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GRAMOPHONE (09/2015)
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Reviewer: Malcolm Riley


This generously filled two-disc set was recorded in 2013 on the mighty Klais organ (of 1962) in the rebuilt Cistercian abbey at Himmerod in the Rhineland. With its eight-second reverberation time, it presents a tremendous challenge for the player and engineer alike to produce comprehensible recordings.


The Latvian organist Iveta Apkalna (b1976) has chosen eight of Bach’s major organ works for the first disc. Her playing is totally assured and faithful to the printed score. The opening Toccata and Fugue in D minor is dispatched dramatically with meaty registrations, including generous use of the Pedal 32ft in the Toccata. The contrasting Pastorale in F is tinted with ‘spiky’ hues, eschewing the heavier registers. Things progress most satisfactorily with a majestic E flat major Prelude, its so-called St Anne Fugue striding slowly down the nave.


Apkalna’s account of the C minor Passacaglia is first-rate, with nothing overblown, and she dances through the G major Prelude, though possibly too quickly for this most generous of acoustics. She also misses several possible internal phrasings which a study of Dupré’s edition might have usefully clarified.


Happily she has the D major Prelude and Fugue well under control, with some superb staccato pedalling. Finally, she rips into the opening of the G major Fantasia, throwing the music high into the acoustic before ploughing through the five-part texture of the organo pleno. Despite one or two moments of unsteadiness in the pulse, this makes a most satisfying conclusion.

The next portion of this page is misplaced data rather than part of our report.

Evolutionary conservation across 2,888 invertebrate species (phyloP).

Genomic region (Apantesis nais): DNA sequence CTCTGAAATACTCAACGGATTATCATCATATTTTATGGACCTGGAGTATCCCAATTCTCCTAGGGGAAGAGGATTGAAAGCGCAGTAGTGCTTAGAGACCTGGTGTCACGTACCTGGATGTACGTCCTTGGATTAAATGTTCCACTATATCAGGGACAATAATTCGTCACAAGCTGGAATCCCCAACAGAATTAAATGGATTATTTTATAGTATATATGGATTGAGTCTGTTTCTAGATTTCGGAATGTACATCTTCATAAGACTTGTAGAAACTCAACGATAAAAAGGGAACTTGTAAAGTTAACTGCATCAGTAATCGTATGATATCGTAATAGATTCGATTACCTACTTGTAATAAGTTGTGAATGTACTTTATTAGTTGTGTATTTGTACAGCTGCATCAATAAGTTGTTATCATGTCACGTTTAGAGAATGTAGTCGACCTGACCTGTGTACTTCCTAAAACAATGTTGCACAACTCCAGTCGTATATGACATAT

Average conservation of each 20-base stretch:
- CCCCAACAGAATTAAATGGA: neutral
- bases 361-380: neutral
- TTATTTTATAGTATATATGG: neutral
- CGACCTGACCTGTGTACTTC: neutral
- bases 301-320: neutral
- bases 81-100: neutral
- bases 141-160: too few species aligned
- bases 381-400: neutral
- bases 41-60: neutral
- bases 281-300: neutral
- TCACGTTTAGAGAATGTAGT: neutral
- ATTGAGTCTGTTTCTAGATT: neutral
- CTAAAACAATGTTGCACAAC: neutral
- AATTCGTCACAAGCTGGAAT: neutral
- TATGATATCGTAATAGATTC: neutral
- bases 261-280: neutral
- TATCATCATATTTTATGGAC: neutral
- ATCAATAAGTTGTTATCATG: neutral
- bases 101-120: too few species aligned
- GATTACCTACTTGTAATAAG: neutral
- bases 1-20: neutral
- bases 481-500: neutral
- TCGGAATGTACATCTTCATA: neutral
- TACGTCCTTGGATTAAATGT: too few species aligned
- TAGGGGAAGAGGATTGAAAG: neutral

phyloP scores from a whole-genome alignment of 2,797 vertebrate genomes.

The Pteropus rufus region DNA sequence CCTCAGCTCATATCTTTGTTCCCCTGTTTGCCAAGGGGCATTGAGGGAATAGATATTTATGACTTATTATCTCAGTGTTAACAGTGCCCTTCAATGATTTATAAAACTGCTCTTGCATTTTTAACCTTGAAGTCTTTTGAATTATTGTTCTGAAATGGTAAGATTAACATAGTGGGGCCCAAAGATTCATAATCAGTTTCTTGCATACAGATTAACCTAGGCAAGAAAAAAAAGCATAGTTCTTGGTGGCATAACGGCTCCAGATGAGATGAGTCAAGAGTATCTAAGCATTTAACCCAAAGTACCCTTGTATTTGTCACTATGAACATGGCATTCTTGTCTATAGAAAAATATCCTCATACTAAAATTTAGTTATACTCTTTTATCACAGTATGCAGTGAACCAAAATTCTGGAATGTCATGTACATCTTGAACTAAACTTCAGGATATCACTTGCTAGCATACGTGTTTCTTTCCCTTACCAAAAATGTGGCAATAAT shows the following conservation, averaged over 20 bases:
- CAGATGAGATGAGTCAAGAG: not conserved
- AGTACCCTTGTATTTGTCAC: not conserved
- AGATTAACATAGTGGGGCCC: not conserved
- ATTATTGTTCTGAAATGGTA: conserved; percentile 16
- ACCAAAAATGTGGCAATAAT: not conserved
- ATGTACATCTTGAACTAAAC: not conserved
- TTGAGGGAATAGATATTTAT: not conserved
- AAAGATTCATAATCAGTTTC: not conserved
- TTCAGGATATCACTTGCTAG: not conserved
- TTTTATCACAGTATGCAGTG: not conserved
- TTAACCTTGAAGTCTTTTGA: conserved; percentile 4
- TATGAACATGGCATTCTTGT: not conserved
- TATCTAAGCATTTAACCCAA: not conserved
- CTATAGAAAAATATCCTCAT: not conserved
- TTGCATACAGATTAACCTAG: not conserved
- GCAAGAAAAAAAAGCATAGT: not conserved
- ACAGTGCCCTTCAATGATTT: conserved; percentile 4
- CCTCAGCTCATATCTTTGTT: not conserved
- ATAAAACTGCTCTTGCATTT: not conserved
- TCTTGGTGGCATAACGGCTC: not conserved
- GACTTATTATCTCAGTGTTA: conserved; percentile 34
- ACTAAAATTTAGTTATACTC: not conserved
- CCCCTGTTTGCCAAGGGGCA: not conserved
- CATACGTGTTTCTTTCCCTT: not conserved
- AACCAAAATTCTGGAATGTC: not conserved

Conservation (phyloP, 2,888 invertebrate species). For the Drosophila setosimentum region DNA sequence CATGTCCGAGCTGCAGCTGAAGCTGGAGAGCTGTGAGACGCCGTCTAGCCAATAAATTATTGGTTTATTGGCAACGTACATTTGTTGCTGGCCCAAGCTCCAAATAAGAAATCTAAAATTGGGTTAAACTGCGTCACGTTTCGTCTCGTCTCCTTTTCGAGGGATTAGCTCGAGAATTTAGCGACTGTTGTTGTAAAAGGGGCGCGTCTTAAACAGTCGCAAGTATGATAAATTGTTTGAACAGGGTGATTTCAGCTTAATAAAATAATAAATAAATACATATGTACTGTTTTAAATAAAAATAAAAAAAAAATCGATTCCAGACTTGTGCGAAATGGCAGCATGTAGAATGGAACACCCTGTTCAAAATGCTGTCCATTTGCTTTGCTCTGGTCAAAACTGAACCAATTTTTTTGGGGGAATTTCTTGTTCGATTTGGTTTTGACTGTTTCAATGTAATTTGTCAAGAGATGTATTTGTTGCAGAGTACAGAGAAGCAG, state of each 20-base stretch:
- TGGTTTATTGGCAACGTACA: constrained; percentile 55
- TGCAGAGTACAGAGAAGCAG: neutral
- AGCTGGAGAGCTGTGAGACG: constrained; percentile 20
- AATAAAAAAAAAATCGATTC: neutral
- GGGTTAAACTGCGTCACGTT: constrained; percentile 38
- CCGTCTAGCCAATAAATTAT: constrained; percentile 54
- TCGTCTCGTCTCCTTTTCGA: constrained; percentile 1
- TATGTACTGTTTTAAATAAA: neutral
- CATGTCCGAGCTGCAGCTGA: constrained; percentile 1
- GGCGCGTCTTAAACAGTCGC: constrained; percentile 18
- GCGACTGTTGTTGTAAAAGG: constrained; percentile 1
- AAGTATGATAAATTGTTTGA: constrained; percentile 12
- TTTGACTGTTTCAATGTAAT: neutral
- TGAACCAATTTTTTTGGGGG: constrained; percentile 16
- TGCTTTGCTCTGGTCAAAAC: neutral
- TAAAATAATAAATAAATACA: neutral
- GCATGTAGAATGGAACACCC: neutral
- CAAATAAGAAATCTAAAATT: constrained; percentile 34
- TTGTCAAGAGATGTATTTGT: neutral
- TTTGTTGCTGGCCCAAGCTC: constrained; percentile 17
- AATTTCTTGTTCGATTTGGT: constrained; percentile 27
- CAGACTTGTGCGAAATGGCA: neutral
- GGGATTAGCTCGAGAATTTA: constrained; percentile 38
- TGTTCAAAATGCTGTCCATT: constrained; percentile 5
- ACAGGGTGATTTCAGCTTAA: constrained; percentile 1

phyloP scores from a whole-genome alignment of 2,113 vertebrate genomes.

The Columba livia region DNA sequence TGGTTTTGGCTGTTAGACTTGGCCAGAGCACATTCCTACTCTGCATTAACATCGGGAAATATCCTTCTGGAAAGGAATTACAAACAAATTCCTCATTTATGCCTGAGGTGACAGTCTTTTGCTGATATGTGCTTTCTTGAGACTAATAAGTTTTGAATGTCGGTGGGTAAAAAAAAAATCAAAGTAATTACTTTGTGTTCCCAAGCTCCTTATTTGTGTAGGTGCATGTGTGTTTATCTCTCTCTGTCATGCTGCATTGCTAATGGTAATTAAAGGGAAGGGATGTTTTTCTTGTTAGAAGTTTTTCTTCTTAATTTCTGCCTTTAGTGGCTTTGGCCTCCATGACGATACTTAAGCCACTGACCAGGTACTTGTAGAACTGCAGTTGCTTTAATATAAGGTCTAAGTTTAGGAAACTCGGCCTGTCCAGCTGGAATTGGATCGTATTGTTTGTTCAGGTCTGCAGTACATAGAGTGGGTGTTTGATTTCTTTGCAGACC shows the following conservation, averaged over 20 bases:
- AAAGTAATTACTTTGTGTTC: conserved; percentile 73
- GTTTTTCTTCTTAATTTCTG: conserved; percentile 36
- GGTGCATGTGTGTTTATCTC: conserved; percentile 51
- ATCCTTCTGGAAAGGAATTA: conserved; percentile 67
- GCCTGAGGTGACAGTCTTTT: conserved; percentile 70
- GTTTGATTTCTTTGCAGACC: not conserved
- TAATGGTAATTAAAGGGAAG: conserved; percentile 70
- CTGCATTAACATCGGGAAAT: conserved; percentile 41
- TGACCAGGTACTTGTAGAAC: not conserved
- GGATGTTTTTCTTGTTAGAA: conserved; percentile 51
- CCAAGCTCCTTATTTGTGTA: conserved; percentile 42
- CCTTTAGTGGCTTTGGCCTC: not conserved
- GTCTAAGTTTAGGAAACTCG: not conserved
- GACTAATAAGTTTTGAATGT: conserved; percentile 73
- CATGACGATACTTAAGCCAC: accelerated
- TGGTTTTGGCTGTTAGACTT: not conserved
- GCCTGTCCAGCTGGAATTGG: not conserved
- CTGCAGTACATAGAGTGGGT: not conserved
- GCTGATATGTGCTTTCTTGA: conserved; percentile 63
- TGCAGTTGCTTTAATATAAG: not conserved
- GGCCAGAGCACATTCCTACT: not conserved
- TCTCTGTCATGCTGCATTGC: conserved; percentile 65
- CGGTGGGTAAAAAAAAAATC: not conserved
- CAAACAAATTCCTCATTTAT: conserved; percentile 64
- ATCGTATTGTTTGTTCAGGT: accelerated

Concerns over the blurring effect of such a large space are dispelled with the five pieces by Philip Glass. Here, Stravinsky’s description of the organ as ‘the monster that never breathes’ could not be more apt. Apkalna’s technical control is staggering. Her playing has poise as well as purpose. These ‘endless toccatas’ simply shimmer, producing a soothing, ethereal élan. She manages to shave off one minute from Glass’s own recording of Mad Rush, and in Michael Riesman’s arrangement of the Conclusion from Glass’s opera Satyagraha builds up most convincingly two powerful waves. Most satisfying is the Dionysian whirlwind of the Dance No 2 of 1979, the longest piece on the whole album.


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